A University of Texas at Dallas bioengineer has developed synthetic enzymes that can control the behavior of the signaling protein Vg1, which plays a key role in the development of muscle, bone and blood in vertebrate embryos.
The team of researchers is using a new approach, called the Synthetic Processing (SynPro) system, in zebrafish to study how Vg1 is formed. By learning the molecular rules of signal formation in a developing animal, researchers aim to engineer mechanisms — such as giving cells new instructions — that could play a role in treating or preventing disease.
Dr. P.C. Dave P. Dingal, assistant professor of bioengineering in the Erik Jonsson School of Engineering and Computer Science, and his colleagues published their research online Oct. 16 in Proceedings of the National Academy of Sciences.
“We’re interested in how synthetic enzymes might be used to control natural proteins, including disease-causing proteins,” Dingal said. “Our hope is to build biological circuits that, ultimately, we can introduce into cells and imbue them with new functions, like being able to detect cancer or resolve cellular disorders at the molecular level.”
Dingal said zebrafish are ideal models for observing how signaling proteins are processed and secreted because zebrafish not only have approximately 70% similarity with the human genome, but they also are small and easy to grow and image under the microscope.
The researchers studied interactions between the two proteins Vg1 and Nodal. One of the questions the research team investigated is why Vg1 remains inactive until it pairs with Nodal to form a larger protein complex called a heterodimer, which is secreted from cells and signals target embryonic cells to differentiate into specific tissues and organs.
“We discovered that there are proteins that act like chaperones that bind to Vg1 and force it to remain as an inactive monomer,” Dingal said. “In the presence of Nodal, however, the chaperones are released, and Nodal can then dimerize with Vg1.”
The researchers found that the act of pairing is not enough to activate Vg1 and Nodal. The Vg1 portion of the dimer must go through additional processing in other parts of the cell, including in the Golgi apparatus, where enzymes cut away, or cleave, unnecessary amino acids from the Vg1 section, much like a gardener prunes a rosebush.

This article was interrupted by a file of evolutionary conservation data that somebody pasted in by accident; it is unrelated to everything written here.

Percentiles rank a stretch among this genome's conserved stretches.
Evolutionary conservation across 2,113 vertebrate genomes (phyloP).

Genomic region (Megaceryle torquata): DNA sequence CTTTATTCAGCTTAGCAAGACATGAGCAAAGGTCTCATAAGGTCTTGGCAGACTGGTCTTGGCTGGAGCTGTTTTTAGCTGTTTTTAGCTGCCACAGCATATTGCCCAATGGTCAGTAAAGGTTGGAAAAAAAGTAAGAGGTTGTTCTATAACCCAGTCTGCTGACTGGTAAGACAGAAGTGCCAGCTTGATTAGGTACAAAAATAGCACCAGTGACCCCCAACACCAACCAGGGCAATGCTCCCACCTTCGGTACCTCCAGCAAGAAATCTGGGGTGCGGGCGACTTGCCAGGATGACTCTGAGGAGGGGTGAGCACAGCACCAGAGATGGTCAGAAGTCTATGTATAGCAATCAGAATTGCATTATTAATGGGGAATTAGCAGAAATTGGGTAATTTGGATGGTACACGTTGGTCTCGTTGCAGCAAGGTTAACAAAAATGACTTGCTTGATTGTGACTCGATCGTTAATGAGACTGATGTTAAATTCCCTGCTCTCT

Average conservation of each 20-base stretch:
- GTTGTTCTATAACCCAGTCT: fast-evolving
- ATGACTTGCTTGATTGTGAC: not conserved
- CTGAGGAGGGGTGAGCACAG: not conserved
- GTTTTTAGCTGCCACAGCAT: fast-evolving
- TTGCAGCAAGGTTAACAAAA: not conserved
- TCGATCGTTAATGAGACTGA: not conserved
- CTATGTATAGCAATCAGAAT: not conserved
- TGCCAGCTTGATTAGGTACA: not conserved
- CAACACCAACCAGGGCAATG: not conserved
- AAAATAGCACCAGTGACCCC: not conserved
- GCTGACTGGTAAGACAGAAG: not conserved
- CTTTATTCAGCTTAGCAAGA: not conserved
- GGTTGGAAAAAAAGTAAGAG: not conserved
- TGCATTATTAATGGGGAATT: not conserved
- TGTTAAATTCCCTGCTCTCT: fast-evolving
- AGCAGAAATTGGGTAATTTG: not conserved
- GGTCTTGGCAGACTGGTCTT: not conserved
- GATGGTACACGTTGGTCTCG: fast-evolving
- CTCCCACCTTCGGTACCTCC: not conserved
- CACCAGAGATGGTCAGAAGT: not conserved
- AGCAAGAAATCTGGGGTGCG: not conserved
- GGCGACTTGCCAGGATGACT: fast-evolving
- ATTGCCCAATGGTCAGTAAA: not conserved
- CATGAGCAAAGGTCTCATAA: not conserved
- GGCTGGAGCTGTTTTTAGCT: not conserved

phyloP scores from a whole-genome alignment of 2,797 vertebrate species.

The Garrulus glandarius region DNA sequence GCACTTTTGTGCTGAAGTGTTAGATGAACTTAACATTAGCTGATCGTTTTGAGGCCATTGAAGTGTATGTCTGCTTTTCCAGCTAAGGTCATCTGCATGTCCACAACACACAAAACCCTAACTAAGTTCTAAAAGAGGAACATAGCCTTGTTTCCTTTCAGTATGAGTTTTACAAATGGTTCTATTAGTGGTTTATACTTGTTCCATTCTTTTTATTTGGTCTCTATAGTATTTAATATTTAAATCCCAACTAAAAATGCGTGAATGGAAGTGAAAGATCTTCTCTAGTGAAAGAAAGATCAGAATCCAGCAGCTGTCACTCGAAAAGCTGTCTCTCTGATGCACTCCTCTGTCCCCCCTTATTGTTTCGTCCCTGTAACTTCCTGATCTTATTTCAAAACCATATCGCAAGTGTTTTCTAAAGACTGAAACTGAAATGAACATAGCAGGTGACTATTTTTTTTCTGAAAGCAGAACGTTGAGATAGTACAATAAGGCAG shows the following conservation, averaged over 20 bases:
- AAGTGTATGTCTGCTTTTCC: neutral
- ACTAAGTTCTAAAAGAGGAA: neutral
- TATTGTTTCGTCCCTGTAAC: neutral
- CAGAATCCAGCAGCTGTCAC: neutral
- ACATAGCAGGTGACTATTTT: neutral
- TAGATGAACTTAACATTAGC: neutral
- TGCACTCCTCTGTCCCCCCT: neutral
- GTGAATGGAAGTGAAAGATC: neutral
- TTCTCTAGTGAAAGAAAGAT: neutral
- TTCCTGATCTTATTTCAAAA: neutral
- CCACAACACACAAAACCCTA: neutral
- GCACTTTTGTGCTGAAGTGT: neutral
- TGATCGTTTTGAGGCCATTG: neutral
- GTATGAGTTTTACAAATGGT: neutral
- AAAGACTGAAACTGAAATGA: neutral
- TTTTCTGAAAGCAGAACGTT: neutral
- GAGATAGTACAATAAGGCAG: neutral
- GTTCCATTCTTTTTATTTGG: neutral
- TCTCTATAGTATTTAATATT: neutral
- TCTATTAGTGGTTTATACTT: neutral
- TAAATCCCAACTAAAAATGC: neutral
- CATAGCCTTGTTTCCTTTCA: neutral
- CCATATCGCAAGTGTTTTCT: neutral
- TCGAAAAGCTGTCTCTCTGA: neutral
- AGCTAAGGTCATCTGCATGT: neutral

To investigate the processing that Vg1 undergoes, Dingal and his colleagues developed a way to manipulate the protein. Using a cleaving enzyme derived from a family of viruses, the researchers developed a synthetic enzyme that could be directed to cut specific amino acids from Vg1 in the zebrafish embryo.
They discovered that Vg1-Nodal heterodimers do not need to undergo cleavage before they are released from the cell to bind with receptors on target cells. Vg1, however, must undergo cleavage — while cleavage of Nodal is not required — to activate signaling on target cells.
Dingal will continue to study the proteins in the next phase of the project to determine, for example, the molecular rules that chaperone proteins use to control the composition of signaling complexes. He recently received a $1.9 million grant (R35GM150967) from the National Institute of General Medical Sciences at the National Institutes of Health to continue his research.
Dingal, a co-corresponding author of the paper, began the study as a postdoctoral researcher at Harvard University in the lab of National Academy of Sciences member Dr. Alexander F. Schier, co-corresponding author, who is now professor of cell biology and director of the Biozentrum at the University of Basel in Switzerland. Dingal completed the work after joining UT Dallas in 2022. Co-authors of the study include Medel B. Lim Suan Jr., a UTD biomedical engineering doctoral student and Eugene McDermott Graduate Fellow, as well as former colleagues at Harvard.
The study was also funded by a grant (DP1-HD094764-02) from the Eunice Kennedy Shriver National Institute of Child Health and Human Development and the Allen Discovery Center for Cell Lineage Tracing.